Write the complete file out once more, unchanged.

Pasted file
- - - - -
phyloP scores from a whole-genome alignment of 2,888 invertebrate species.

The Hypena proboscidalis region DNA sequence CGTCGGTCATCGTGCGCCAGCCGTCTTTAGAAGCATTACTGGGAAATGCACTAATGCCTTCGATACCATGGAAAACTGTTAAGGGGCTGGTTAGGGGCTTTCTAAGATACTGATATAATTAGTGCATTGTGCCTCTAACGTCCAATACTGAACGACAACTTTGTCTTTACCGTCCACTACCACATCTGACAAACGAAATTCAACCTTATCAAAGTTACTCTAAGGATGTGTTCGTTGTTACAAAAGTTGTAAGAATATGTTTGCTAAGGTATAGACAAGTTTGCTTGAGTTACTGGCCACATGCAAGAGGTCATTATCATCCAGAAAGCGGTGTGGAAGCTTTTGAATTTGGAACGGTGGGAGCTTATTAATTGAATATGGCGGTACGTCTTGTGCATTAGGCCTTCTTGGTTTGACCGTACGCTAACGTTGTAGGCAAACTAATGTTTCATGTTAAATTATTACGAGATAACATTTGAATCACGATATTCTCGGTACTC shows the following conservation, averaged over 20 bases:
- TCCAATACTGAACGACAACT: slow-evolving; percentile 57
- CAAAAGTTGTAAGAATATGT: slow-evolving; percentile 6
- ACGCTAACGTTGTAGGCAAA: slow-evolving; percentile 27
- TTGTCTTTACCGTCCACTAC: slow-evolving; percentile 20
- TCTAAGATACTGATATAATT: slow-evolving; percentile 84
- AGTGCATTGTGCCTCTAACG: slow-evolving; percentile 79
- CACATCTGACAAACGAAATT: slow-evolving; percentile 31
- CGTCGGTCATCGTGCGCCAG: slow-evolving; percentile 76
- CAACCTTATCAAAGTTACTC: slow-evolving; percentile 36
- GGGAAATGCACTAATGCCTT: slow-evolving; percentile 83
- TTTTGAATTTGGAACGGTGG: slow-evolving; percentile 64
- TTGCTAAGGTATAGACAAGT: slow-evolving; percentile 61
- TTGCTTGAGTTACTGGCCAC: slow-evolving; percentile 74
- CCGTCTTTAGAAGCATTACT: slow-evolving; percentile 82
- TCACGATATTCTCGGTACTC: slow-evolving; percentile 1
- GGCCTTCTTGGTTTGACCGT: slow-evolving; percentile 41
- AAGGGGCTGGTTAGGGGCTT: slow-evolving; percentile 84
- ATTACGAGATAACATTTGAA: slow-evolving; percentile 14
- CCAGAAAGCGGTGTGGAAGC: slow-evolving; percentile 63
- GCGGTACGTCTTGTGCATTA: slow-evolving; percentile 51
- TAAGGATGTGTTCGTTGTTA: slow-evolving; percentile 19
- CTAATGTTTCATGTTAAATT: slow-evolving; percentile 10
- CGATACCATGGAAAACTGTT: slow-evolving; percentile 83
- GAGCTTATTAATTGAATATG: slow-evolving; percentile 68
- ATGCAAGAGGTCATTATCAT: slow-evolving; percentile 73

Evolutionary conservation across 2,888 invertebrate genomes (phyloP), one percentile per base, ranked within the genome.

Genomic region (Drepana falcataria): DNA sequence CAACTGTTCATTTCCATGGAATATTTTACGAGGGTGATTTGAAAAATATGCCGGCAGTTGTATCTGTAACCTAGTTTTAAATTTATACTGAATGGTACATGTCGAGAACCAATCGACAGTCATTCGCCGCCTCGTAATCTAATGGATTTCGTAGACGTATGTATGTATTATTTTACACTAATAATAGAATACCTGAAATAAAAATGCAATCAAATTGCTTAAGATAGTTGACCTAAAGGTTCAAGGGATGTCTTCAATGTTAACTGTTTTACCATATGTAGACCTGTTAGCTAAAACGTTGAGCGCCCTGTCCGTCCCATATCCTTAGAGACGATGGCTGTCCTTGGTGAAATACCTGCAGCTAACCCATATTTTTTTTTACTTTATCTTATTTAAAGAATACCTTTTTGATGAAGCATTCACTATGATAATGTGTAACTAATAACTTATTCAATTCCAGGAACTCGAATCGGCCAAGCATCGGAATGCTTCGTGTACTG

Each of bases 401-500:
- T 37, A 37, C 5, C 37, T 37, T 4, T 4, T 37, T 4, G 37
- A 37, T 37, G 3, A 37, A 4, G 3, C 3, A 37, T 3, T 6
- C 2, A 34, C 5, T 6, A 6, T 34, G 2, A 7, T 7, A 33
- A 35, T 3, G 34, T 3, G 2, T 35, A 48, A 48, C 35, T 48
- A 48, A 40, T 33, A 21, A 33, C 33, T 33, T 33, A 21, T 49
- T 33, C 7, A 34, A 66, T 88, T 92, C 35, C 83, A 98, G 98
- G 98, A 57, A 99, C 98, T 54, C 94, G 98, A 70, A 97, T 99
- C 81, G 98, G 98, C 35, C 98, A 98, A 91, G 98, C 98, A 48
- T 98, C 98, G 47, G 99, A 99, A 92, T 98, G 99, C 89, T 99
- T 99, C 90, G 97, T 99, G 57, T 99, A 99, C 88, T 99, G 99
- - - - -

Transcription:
phyloP scores from a whole-genome alignment of 2,888 invertebrate species.

The Hypena proboscidalis region DNA sequence CGTCGGTCATCGTGCGCCAGCCGTCTTTAGAAGCATTACTGGGAAATGCACTAATGCCTTCGATACCATGGAAAACTGTTAAGGGGCTGGTTAGGGGCTTTCTAAGATACTGATATAATTAGTGCATTGTGCCTCTAACGTCCAATACTGAACGACAACTTTGTCTTTACCGTCCACTACCACATCTGACAAACGAAATTCAACCTTATCAAAGTTACTCTAAGGATGTGTTCGTTGTTACAAAAGTTGTAAGAATATGTTTGCTAAGGTATAGACAAGTTTGCTTGAGTTACTGGCCACATGCAAGAGGTCATTATCATCCAGAAAGCGGTGTGGAAGCTTTTGAATTTGGAACGGTGGGAGCTTATTAATTGAATATGGCGGTACGTCTTGTGCATTAGGCCTTCTTGGTTTGACCGTACGCTAACGTTGTAGGCAAACTAATGTTTCATGTTAAATTATTACGAGATAACATTTGAATCACGATATTCTCGGTACTC shows the following conservation, averaged over 20 bases:
- TCCAATACTGAACGACAACT: slow-evolving; percentile 57
- CAAAAGTTGTAAGAATATGT: slow-evolving; percentile 6
- ACGCTAACGTTGTAGGCAAA: slow-evolving; percentile 27
- TTGTCTTTACCGTCCACTAC: slow-evolving; percentile 20
- TCTAAGATACTGATATAATT: slow-evolving; percentile 84
- AGTGCATTGTGCCTCTAACG: slow-evolving; percentile 79
- CACATCTGACAAACGAAATT: slow-evolving; percentile 31
- CGTCGGTCATCGTGCGCCAG: slow-evolving; percentile 76
- CAACCTTATCAAAGTTACTC: slow-evolving; percentile 36
- GGGAAATGCACTAATGCCTT: slow-evolving; percentile 83
- TTTTGAATTTGGAACGGTGG: slow-evolving; percentile 64
- TTGCTAAGGTATAGACAAGT: slow-evolving; percentile 61
- TTGCTTGAGTTACTGGCCAC: slow-evolving; percentile 74
- CCGTCTTTAGAAGCATTACT: slow-evolving; percentile 82
- TCACGATATTCTCGGTACTC: slow-evolving; percentile 1
- GGCCTTCTTGGTTTGACCGT: slow-evolving; percentile 41
- AAGGGGCTGGTTAGGGGCTT: slow-evolving; percentile 84
- ATTACGAGATAACATTTGAA: slow-evolving; percentile 14
- CCAGAAAGCGGTGTGGAAGC: slow-evolving; percentile 63
- GCGGTACGTCTTGTGCATTA: slow-evolving; percentile 51
- TAAGGATGTGTTCGTTGTTA: slow-evolving; percentile 19
- CTAATGTTTCATGTTAAATT: slow-evolving; percentile 10
- CGATACCATGGAAAACTGTT: slow-evolving; percentile 83
- GAGCTTATTAATTGAATATG: slow-evolving; percentile 68
- ATGCAAGAGGTCATTATCAT: slow-evolving; percentile 73

Evolutionary conservation across 2,888 invertebrate genomes (phyloP), one percentile per base, ranked within the genome.

Genomic region (Drepana falcataria): DNA sequence CAACTGTTCATTTCCATGGAATATTTTACGAGGGTGATTTGAAAAATATGCCGGCAGTTGTATCTGTAACCTAGTTTTAAATTTATACTGAATGGTACATGTCGAGAACCAATCGACAGTCATTCGCCGCCTCGTAATCTAATGGATTTCGTAGACGTATGTATGTATTATTTTACACTAATAATAGAATACCTGAAATAAAAATGCAATCAAATTGCTTAAGATAGTTGACCTAAAGGTTCAAGGGATGTCTTCAATGTTAACTGTTTTACCATATGTAGACCTGTTAGCTAAAACGTTGAGCGCCCTGTCCGTCCCATATCCTTAGAGACGATGGCTGTCCTTGGTGAAATACCTGCAGCTAACCCATATTTTTTTTTACTTTATCTTATTTAAAGAATACCTTTTTGATGAAGCATTCACTATGATAATGTGTAACTAATAACTTATTCAATTCCAGGAACTCGAATCGGCCAAGCATCGGAATGCTTCGTGTACTG

Each of bases 401-500:
- T 37, A 37, C 5, C 37, T 37, T 4, T 4, T 37, T 4, G 37
- A 37, T 37, G 3, A 37, A 4, G 3, C 3, A 37, T 3, T 6
- C 2, A 34, C 5, T 6, A 6, T 34, G 2, A 7, T 7, A 33
- A 35, T 3, G 34, T 3, G 2, T 35, A 48, A 48, C 35, T 48
- A 48, A 40, T 33, A 21, A 33, C 33, T 33, T 33, A 21, T 49
- T 33, C 7, A 34, A 66, T 88, T 92, C 35, C 83, A 98, G 98
- G 98, A 57, A 99, C 98, T 54, C 94, G 98, A 70, A 97, T 99
- C 81, G 98, G 98, C 35, C 98, A 98, A 91, G 98, C 98, A 48
- T 98, C 98, G 47, G 99, A 99, A 92, T 98, G 99, C 89, T 99
- T 99, C 90, G 97, T 99, G 57, T 99, A 99, C 88, T 99, G 99